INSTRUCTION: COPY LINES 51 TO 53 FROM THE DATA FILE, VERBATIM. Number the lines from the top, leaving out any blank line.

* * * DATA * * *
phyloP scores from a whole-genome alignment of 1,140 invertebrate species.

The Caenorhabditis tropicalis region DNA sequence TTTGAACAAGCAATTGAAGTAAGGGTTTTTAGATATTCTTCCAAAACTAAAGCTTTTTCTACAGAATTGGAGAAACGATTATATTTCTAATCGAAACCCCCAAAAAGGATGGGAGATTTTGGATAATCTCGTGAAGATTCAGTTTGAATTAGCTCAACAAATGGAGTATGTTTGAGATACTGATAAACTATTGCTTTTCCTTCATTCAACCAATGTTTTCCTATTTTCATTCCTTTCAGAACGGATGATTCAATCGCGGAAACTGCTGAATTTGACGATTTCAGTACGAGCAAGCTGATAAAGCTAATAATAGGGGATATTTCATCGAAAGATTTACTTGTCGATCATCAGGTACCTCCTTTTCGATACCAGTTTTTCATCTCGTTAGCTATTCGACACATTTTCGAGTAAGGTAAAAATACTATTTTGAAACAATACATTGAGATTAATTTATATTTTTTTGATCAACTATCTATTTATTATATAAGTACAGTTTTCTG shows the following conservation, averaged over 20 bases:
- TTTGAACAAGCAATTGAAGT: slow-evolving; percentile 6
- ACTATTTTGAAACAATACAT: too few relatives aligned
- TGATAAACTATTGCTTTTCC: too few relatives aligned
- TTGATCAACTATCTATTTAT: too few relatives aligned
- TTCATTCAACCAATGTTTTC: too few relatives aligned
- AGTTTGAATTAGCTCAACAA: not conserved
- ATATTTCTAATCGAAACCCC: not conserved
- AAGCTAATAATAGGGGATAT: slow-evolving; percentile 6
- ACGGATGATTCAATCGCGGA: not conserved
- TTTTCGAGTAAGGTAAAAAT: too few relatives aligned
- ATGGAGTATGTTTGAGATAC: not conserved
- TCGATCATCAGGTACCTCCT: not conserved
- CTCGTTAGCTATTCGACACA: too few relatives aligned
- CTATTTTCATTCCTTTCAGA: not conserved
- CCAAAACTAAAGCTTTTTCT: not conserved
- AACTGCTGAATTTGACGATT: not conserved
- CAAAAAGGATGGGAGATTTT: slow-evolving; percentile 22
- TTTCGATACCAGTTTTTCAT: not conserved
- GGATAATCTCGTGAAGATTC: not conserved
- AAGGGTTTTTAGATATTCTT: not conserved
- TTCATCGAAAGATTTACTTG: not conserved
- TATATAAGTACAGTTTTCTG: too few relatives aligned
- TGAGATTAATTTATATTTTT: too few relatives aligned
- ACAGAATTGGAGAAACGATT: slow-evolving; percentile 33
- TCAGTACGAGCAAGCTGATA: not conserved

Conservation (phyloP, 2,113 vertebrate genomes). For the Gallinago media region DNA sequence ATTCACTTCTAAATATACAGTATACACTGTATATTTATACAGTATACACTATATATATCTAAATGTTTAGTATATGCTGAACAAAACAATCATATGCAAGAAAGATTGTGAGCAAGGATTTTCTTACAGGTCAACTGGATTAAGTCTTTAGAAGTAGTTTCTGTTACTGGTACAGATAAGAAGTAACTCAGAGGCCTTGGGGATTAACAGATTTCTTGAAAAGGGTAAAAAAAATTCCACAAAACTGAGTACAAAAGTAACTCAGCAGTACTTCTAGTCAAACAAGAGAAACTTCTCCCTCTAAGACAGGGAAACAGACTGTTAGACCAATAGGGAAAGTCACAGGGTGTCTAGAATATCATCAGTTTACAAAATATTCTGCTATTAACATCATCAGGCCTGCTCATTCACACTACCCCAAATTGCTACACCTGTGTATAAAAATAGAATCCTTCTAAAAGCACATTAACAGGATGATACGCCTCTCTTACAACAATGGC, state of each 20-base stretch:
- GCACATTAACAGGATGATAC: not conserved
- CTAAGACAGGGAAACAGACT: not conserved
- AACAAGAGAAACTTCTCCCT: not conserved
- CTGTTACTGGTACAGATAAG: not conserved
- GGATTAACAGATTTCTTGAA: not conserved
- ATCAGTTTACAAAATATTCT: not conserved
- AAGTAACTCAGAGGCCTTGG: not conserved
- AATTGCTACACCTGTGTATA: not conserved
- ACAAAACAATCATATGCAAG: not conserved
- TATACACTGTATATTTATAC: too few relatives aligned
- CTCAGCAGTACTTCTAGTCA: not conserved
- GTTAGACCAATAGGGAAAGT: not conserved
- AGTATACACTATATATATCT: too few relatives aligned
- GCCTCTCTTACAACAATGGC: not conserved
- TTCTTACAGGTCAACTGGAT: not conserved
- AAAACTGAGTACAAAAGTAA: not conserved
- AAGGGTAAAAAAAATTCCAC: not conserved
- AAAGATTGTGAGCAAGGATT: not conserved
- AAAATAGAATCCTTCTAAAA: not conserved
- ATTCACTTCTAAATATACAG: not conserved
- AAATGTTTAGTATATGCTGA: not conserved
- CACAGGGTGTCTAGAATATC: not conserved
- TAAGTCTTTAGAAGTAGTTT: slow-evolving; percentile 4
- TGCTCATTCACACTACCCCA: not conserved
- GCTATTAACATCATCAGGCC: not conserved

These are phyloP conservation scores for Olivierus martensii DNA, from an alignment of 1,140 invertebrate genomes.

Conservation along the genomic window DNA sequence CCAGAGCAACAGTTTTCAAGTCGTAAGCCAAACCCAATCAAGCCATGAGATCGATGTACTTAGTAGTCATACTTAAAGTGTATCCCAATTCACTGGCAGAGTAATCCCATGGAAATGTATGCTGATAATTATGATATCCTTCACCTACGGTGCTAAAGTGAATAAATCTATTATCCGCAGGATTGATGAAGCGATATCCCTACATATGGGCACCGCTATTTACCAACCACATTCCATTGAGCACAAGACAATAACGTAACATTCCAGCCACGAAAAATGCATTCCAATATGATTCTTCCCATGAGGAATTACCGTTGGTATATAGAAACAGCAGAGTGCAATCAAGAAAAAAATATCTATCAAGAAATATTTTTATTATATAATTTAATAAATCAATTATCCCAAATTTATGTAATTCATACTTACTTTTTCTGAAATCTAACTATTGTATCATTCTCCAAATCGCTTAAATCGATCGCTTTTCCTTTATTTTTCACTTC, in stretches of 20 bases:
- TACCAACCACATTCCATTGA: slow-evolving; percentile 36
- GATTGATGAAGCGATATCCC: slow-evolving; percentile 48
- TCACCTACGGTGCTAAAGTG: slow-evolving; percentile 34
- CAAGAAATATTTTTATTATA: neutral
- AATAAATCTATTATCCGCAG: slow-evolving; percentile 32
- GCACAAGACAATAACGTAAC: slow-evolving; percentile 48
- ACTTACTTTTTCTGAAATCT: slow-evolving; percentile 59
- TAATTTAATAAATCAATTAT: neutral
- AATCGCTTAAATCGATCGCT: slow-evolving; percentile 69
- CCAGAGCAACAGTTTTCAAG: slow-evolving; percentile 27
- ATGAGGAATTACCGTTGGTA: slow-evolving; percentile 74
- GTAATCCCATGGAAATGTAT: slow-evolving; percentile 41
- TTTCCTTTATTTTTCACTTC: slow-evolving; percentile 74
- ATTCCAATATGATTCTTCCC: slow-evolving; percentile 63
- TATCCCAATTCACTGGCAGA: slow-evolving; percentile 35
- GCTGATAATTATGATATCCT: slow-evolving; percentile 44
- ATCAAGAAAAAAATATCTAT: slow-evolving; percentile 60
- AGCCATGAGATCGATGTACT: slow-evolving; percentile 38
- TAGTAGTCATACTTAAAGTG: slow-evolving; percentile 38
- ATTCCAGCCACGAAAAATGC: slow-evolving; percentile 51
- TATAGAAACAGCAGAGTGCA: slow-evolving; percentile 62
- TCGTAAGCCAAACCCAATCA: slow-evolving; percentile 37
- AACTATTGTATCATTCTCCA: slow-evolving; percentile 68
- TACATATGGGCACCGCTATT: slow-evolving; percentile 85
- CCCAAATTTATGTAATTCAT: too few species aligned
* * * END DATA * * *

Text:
- TAAGTCTTTAGAAGTAGTTT: slow-evolving; percentile 4
- TGCTCATTCACACTACCCCA: not conserved
- GCTATTAACATCATCAGGCC: not conserved